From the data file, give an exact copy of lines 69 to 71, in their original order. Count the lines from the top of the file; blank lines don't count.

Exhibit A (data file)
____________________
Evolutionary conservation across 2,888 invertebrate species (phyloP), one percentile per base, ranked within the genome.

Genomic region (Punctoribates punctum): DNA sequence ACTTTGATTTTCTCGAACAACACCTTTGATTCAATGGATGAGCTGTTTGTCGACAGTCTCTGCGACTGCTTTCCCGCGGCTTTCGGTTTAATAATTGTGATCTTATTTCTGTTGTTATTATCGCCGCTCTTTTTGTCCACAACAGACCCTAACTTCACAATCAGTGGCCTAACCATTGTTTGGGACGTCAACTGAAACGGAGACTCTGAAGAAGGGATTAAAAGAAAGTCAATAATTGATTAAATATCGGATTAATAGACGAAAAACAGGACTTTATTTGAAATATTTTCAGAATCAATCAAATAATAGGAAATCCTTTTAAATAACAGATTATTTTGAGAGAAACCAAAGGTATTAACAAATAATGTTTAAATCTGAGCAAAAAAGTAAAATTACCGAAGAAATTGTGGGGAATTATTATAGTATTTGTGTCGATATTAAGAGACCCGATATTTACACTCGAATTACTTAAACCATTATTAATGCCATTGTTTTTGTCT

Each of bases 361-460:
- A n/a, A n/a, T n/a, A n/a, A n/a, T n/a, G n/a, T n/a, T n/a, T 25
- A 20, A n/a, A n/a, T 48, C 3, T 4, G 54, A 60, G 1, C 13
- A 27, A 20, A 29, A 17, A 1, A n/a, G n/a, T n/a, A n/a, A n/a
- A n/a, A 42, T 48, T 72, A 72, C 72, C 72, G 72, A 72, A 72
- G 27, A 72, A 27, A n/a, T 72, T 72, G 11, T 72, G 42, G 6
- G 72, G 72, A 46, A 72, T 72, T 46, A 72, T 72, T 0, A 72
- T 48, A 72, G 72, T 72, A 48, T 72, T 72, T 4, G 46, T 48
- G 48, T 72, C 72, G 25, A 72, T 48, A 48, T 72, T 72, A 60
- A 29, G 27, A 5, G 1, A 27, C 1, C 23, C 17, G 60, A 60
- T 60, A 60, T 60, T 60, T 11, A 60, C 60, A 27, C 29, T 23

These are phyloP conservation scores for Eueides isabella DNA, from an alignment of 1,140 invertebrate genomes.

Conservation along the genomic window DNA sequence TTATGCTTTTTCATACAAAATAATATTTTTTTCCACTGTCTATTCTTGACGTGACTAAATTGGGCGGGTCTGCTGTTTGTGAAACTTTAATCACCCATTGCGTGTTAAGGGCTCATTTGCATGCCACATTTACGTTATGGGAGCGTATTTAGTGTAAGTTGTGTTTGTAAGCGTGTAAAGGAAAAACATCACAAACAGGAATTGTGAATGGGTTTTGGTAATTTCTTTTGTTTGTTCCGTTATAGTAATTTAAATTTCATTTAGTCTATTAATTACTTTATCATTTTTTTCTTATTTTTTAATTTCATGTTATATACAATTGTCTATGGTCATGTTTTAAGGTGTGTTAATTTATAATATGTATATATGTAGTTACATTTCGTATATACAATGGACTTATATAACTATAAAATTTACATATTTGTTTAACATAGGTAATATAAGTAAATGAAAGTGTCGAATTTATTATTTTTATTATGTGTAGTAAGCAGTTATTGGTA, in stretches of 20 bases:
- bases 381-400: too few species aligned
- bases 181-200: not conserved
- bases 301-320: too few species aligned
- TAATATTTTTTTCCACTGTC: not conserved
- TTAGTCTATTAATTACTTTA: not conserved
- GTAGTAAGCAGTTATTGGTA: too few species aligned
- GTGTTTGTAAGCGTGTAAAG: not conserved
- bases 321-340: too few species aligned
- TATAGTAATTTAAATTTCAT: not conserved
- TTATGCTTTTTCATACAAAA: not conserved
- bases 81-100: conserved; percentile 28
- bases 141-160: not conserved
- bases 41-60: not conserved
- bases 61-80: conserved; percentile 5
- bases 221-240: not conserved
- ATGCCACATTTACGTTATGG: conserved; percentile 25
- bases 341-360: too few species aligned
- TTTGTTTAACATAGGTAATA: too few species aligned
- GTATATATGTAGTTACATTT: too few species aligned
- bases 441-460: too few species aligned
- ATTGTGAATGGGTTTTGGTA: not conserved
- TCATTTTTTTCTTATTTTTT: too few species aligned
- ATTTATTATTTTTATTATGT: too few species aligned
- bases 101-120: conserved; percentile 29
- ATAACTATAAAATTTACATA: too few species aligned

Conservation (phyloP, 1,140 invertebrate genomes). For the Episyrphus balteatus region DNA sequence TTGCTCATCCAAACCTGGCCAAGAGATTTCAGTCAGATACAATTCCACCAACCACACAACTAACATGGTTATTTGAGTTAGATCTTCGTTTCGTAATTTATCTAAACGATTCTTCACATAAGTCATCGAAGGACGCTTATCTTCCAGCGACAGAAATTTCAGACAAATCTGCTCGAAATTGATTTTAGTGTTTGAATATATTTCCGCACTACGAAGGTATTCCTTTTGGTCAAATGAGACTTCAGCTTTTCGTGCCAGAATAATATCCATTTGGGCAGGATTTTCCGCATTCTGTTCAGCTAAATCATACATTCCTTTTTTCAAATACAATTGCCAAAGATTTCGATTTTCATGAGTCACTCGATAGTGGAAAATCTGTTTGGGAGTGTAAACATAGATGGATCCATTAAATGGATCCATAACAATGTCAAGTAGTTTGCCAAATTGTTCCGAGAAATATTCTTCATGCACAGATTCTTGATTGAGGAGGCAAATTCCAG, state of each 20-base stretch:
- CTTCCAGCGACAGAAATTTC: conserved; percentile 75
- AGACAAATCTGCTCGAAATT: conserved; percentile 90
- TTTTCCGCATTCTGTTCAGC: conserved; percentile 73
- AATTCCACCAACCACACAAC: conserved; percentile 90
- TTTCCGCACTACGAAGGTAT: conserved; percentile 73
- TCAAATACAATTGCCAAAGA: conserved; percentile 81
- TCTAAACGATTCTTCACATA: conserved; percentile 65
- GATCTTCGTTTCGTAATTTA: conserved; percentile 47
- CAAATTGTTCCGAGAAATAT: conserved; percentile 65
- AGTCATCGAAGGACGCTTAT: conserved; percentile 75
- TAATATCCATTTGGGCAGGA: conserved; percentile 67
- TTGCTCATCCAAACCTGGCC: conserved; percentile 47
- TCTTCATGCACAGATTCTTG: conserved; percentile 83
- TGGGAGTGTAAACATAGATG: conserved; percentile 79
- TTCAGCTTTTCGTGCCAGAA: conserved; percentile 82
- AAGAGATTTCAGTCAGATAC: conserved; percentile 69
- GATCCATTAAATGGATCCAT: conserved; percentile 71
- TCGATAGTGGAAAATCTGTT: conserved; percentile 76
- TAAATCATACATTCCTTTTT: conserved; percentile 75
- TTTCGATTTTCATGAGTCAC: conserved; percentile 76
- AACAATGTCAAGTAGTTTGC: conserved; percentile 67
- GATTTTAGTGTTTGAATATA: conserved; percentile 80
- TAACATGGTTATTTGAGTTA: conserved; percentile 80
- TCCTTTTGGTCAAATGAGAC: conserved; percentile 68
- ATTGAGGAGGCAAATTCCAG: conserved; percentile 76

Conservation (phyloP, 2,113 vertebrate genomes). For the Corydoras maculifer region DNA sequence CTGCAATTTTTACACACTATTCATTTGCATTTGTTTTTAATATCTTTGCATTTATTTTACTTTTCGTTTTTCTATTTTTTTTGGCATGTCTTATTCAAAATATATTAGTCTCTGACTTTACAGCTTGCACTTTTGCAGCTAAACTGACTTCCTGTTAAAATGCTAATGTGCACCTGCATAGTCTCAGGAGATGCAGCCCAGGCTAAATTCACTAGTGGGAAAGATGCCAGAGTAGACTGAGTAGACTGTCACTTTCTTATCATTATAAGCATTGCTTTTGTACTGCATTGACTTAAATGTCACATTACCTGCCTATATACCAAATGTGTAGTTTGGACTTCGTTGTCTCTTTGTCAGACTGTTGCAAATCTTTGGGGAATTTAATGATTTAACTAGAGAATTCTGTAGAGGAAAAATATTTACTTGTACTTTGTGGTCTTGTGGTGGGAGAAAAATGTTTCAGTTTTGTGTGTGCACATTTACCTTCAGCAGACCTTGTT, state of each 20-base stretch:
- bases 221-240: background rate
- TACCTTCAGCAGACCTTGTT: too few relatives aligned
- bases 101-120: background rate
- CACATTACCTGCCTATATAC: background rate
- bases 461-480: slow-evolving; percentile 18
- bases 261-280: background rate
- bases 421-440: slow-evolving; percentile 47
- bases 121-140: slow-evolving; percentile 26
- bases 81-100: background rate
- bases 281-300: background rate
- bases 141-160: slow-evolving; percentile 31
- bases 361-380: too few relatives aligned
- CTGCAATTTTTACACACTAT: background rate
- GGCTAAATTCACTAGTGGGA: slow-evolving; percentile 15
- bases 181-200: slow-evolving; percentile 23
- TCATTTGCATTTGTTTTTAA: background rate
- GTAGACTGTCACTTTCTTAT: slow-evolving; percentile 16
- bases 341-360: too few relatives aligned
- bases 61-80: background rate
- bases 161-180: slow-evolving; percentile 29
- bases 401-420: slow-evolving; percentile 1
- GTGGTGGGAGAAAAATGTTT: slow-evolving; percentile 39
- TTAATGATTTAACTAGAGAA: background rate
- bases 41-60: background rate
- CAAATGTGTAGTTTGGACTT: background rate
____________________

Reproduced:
- TACCTTCAGCAGACCTTGTT: too few relatives aligned
- bases 101-120: background rate
- CACATTACCTGCCTATATAC: background rate